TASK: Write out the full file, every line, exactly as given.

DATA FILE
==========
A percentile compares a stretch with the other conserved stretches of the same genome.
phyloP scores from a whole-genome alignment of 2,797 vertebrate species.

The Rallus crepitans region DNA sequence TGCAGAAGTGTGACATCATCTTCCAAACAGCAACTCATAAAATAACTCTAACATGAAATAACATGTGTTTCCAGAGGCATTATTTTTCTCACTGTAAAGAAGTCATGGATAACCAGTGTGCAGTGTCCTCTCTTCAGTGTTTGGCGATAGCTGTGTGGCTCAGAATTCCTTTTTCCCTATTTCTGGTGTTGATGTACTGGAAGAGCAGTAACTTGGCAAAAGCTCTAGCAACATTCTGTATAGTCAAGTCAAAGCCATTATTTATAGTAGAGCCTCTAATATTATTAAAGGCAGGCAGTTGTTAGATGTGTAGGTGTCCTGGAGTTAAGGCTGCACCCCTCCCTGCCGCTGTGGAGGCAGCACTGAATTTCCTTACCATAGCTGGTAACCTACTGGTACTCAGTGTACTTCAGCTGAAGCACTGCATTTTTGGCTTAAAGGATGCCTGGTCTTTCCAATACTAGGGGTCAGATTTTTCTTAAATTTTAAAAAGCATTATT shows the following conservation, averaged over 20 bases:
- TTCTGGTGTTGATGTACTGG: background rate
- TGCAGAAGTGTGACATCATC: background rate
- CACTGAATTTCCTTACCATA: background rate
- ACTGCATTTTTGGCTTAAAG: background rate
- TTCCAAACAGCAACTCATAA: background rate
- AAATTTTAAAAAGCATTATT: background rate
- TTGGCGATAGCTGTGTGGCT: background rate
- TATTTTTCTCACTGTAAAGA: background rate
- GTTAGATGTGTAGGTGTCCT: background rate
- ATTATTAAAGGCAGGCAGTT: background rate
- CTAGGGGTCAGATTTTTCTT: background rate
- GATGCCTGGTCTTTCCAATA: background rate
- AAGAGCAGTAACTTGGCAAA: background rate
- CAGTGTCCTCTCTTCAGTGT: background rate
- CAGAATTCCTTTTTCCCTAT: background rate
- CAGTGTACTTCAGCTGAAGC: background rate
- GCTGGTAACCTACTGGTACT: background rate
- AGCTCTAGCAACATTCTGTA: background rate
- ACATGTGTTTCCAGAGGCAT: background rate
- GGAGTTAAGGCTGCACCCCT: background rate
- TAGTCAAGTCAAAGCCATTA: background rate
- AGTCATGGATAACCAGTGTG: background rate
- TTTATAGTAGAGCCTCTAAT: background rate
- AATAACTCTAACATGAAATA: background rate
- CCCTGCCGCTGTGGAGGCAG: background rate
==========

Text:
A percentile compares a stretch with the other conserved stretches of the same genome.
phyloP scores from a whole-genome alignment of 2,797 vertebrate species.

The Rallus crepitans region DNA sequence TGCAGAAGTGTGACATCATCTTCCAAACAGCAACTCATAAAATAACTCTAACATGAAATAACATGTGTTTCCAGAGGCATTATTTTTCTCACTGTAAAGAAGTCATGGATAACCAGTGTGCAGTGTCCTCTCTTCAGTGTTTGGCGATAGCTGTGTGGCTCAGAATTCCTTTTTCCCTATTTCTGGTGTTGATGTACTGGAAGAGCAGTAACTTGGCAAAAGCTCTAGCAACATTCTGTATAGTCAAGTCAAAGCCATTATTTATAGTAGAGCCTCTAATATTATTAAAGGCAGGCAGTTGTTAGATGTGTAGGTGTCCTGGAGTTAAGGCTGCACCCCTCCCTGCCGCTGTGGAGGCAGCACTGAATTTCCTTACCATAGCTGGTAACCTACTGGTACTCAGTGTACTTCAGCTGAAGCACTGCATTTTTGGCTTAAAGGATGCCTGGTCTTTCCAATACTAGGGGTCAGATTTTTCTTAAATTTTAAAAAGCATTATT shows the following conservation, averaged over 20 bases:
- TTCTGGTGTTGATGTACTGG: background rate
- TGCAGAAGTGTGACATCATC: background rate
- CACTGAATTTCCTTACCATA: background rate
- ACTGCATTTTTGGCTTAAAG: background rate
- TTCCAAACAGCAACTCATAA: background rate
- AAATTTTAAAAAGCATTATT: background rate
- TTGGCGATAGCTGTGTGGCT: background rate
- TATTTTTCTCACTGTAAAGA: background rate
- GTTAGATGTGTAGGTGTCCT: background rate
- ATTATTAAAGGCAGGCAGTT: background rate
- CTAGGGGTCAGATTTTTCTT: background rate
- GATGCCTGGTCTTTCCAATA: background rate
- AAGAGCAGTAACTTGGCAAA: background rate
- CAGTGTCCTCTCTTCAGTGT: background rate
- CAGAATTCCTTTTTCCCTAT: background rate
- CAGTGTACTTCAGCTGAAGC: background rate
- GCTGGTAACCTACTGGTACT: background rate
- AGCTCTAGCAACATTCTGTA: background rate
- ACATGTGTTTCCAGAGGCAT: background rate
- GGAGTTAAGGCTGCACCCCT: background rate
- TAGTCAAGTCAAAGCCATTA: background rate
- AGTCATGGATAACCAGTGTG: background rate
- TTTATAGTAGAGCCTCTAAT: background rate
- AATAACTCTAACATGAAATA: background rate
- CCCTGCCGCTGTGGAGGCAG: background rate